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CMH Homes, Inc. v. Wilson

United States District Court, S.D. Mississippi, Eastern Division

August 8, 2018

CMH HOMES, INC. PLAINTIFF
v.
JENNIFER DENISE WILSON and WANDA J. RIDGWAY DEFENDANTS

          MEMORANDUM OPINION AND ORDER

          KEITH STARRETT, UNITED STATES DISTRICT JUDGE

         This matter is before the Court on the Motion for Reconsideration [15] filed by Defendants Jennifer Denise Wilson and Wanda J. Ridgway. After reviewing the submissions of the parties, the record, and the applicable law, the Court finds that this motion is not well taken and should be denied.

         I. BACKGROUND

         Defendants Jennifer Denise Wilson and Wanda J. Ridgway (collectively “Defendants”) purchased a manufactured home from Plaintiff CMH Homes, Inc. (“CMH”), on June 3, 2017. As part of the purchase process, Defendants entered into a Binding Dispute Resolution Agreement (“BDRA”), by which parties agreed to submit to mediation, and if mediation failed, mandatory, binding arbitration, any dispute

arising out of or related to (i) the modular or manufactured home(s) purchased, sold, owned, occupied and/or delivered in any transaction with Buyer or Beneficiaries (the “Home”), (ii) the documents related to the purchase and sale of the Home (including, but not limited to, the Retailer Closing Agreement, any Purchase or Sales Agreement, buyer's order, supplemental invoice, and other instruments and agreements whereby the Seller purports to convey or receive any goods or services or from Buyer or Beneficiaries (collectively, the “Contract”)), (iii) any products, goods, services, insurance, supplemental warranty, service contract, and real property (including improvements to the real property) sold under or referred to in the Contract, (iv) any events leading up to the Contract, (v) the collection and servicing of the Contract, (vi) the design and construction of the Home, and (vii) the interpretation, scope, validity, and enforceability of the Contract . . . .

(BDRA [1-5][11-2] at p. 1.)

         On August 3, 2017, Defendants' attorney sent a letter alleging “major damage” to the purchased home, stating that the home was in a “heavily damaged condition” that was caused by CMH. (Letter [1-6].) In an e-mail dated October 26, 2017, Defendants rejected a settlement offer made by CMH and said that a formal demand would be forthcoming. No such demand was made and no further communication was received from Defendants.

         CMH filed its Petition [1] on February 28, 2018, asking that the Court enter an order compelling Defendants to comply with the terms of the BDRA. The Court granted this Petition [1] in its Order [14] on May 16, 2018. Defendants filed their Motion for Reconsideration [15] on June 13, 2018.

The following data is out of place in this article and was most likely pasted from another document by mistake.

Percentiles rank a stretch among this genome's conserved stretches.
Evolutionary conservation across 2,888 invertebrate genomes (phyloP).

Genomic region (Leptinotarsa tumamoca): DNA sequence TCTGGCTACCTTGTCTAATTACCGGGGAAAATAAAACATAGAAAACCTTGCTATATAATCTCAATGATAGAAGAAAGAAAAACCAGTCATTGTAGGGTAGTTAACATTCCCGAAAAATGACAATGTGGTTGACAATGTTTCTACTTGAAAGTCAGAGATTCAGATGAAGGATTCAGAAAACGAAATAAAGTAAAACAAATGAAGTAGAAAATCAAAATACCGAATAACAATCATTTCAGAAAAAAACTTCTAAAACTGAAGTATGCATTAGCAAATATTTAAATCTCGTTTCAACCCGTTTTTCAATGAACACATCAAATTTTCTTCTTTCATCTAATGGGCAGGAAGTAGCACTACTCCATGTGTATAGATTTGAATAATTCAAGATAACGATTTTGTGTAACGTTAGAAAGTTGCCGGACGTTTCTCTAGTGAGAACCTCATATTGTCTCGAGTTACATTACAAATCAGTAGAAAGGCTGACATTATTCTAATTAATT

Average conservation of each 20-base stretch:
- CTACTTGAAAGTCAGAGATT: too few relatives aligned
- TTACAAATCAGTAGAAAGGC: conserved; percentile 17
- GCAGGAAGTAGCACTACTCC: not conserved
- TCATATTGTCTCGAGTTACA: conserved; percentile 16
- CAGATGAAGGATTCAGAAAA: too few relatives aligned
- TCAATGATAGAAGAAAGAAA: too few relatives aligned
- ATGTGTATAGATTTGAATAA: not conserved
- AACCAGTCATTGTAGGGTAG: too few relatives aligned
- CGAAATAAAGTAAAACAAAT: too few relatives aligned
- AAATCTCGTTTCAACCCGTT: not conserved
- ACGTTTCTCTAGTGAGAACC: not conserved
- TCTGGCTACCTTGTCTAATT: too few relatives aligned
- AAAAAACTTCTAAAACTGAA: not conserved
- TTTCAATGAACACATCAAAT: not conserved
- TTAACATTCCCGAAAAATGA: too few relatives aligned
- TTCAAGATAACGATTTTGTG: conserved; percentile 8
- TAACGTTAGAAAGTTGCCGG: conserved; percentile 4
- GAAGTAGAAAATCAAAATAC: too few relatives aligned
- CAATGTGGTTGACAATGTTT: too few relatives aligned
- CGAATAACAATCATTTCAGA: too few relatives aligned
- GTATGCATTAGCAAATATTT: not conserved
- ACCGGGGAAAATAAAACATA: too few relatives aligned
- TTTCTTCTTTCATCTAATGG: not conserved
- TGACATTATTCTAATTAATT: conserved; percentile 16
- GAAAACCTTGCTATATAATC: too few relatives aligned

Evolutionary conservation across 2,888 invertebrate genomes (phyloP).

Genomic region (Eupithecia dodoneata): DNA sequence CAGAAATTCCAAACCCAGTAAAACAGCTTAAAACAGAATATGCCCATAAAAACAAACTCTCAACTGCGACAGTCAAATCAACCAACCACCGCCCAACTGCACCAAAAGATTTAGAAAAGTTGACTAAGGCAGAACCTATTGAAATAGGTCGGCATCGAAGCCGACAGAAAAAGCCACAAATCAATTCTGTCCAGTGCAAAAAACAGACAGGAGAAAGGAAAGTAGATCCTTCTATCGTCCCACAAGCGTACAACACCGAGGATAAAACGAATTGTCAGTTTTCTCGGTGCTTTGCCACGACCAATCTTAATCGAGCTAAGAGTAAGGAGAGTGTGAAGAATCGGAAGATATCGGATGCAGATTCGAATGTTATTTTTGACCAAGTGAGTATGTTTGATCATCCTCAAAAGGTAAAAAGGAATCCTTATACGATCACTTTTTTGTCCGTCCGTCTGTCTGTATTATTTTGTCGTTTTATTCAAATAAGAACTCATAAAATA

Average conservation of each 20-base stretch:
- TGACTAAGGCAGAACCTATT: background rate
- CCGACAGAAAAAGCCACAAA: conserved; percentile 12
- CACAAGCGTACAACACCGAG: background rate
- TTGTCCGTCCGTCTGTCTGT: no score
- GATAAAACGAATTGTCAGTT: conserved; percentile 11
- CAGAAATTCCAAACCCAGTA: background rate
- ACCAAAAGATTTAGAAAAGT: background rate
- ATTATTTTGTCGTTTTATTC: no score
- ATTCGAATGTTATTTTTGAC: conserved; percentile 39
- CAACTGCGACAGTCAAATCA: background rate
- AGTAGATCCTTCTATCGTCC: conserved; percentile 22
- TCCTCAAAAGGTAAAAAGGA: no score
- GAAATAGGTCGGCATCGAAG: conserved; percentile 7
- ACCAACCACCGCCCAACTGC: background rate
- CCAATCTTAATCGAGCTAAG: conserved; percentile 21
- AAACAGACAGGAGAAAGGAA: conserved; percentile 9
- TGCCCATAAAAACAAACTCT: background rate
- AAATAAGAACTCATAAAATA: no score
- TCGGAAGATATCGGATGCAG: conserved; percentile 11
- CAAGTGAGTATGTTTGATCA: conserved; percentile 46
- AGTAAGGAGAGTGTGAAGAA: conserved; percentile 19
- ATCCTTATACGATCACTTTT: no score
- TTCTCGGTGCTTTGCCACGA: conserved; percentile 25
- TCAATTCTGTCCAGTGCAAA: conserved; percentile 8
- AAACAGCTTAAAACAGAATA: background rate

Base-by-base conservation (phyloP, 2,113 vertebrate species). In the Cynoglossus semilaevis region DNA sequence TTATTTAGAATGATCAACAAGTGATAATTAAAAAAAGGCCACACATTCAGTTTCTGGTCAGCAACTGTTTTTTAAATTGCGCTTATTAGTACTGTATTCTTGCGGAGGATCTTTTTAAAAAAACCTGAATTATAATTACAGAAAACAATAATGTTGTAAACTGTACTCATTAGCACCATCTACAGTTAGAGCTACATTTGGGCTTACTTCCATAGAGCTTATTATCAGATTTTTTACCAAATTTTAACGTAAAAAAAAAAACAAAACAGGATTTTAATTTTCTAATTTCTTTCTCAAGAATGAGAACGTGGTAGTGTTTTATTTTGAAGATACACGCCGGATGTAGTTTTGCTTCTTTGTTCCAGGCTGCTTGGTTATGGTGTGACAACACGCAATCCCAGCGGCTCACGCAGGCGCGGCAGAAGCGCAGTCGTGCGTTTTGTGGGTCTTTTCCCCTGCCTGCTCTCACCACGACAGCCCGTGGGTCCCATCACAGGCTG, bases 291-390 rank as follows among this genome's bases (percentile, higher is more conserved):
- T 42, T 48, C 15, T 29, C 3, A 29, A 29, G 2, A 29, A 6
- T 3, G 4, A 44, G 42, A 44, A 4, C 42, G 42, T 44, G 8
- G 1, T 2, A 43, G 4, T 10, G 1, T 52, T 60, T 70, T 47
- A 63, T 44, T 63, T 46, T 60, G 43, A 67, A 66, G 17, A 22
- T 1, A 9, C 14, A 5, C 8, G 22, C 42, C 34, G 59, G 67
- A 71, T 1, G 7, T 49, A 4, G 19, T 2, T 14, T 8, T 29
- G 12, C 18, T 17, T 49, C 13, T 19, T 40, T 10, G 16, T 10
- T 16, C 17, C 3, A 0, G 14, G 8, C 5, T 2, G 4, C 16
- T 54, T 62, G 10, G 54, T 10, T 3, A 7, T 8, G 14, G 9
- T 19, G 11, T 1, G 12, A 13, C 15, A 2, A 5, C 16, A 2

II. DISCUSSION

         A. Standard of Review

         “A motion asking the court to reconsider a prior ruling is evaluated . . . as a motion . . . under Rule 59(e) . . . [when] filed within twenty-eight days after the entry of judgment . . . .” Demahy v. Schwarz Pharma, Inc., 702 F.3d 177, 182 n.2 (5th Cir. 2012).

         “A Rule 59(e) motion calls into question the correctness of a judgment.” Templet v. Hydrochem Inc., 367 F.3d 473, 478 (5th Cir. 2004). There are three grounds for altering or amending a judgment under Rule 59(e): “(1) an intervening change in controlling law, (2) the availability of new evidence not previously available, or (3) the need to correct a clear error of law or prevent manifest injustice.” Williamson Pounders Architects, P.C. v. Tunica Cnty., Miss., 681 F.Supp.2d 766, 767 (N.D. Miss. 2008). Rule 59(e) motions are “not the proper vehicle for rehashing evidence, legal theories, or arguments that could have been offered or raised before the entry of judgment, ” Templet, 367 F.3d at 478, and they “should not be used to . . . re-urge matters that have already been advanced by a party.” Nationalist Movement v. Town of Jena, 321 Fed.Appx. 359, 364 (5th Cir. 2009). Reconsideration of a previous order is “an extraordinary remedy that should be used sparingly.” Id. Before filing a Rule 59(e) motion, parties “should evaluate whether what may seem to be a clear error of law is in fact simply a point of disagreement” with the Court. Atkins v. Marathon LeTourneau Co., 130 F.R.D. 625, 626 (S.D.Miss. 1990).

         Defendants argue that the Court's Order [14] should be reconsidered because it did not consider claims, such as those dealing with the credit transaction, usury violations, and fraud, which were not raised in the initial pre-litigation letter and were mentioned for the first time in Defendants' response to the Petition [1]. These claims, they argue, are now before the Circuit Court of Lamar County, Mississippi.

         These arguments are merely a rehashing of arguments already presented and rejected by this Court. The Petition [1] dealt specifically with the claims addressed by Defendants in their pre-litigation letter, and the Court's Order [14] granting the Petition [1] deals only with whether those claims are within the scope of the BDRA. The Court declined to rule on whether any other claims fell within the scope of the BDRA because those claims were not before it. Rather than offer any new arguments as to why the Court should reconsider and decide this issue, Defendants have given the Court further cause to refrain from addressing it. Because these ...


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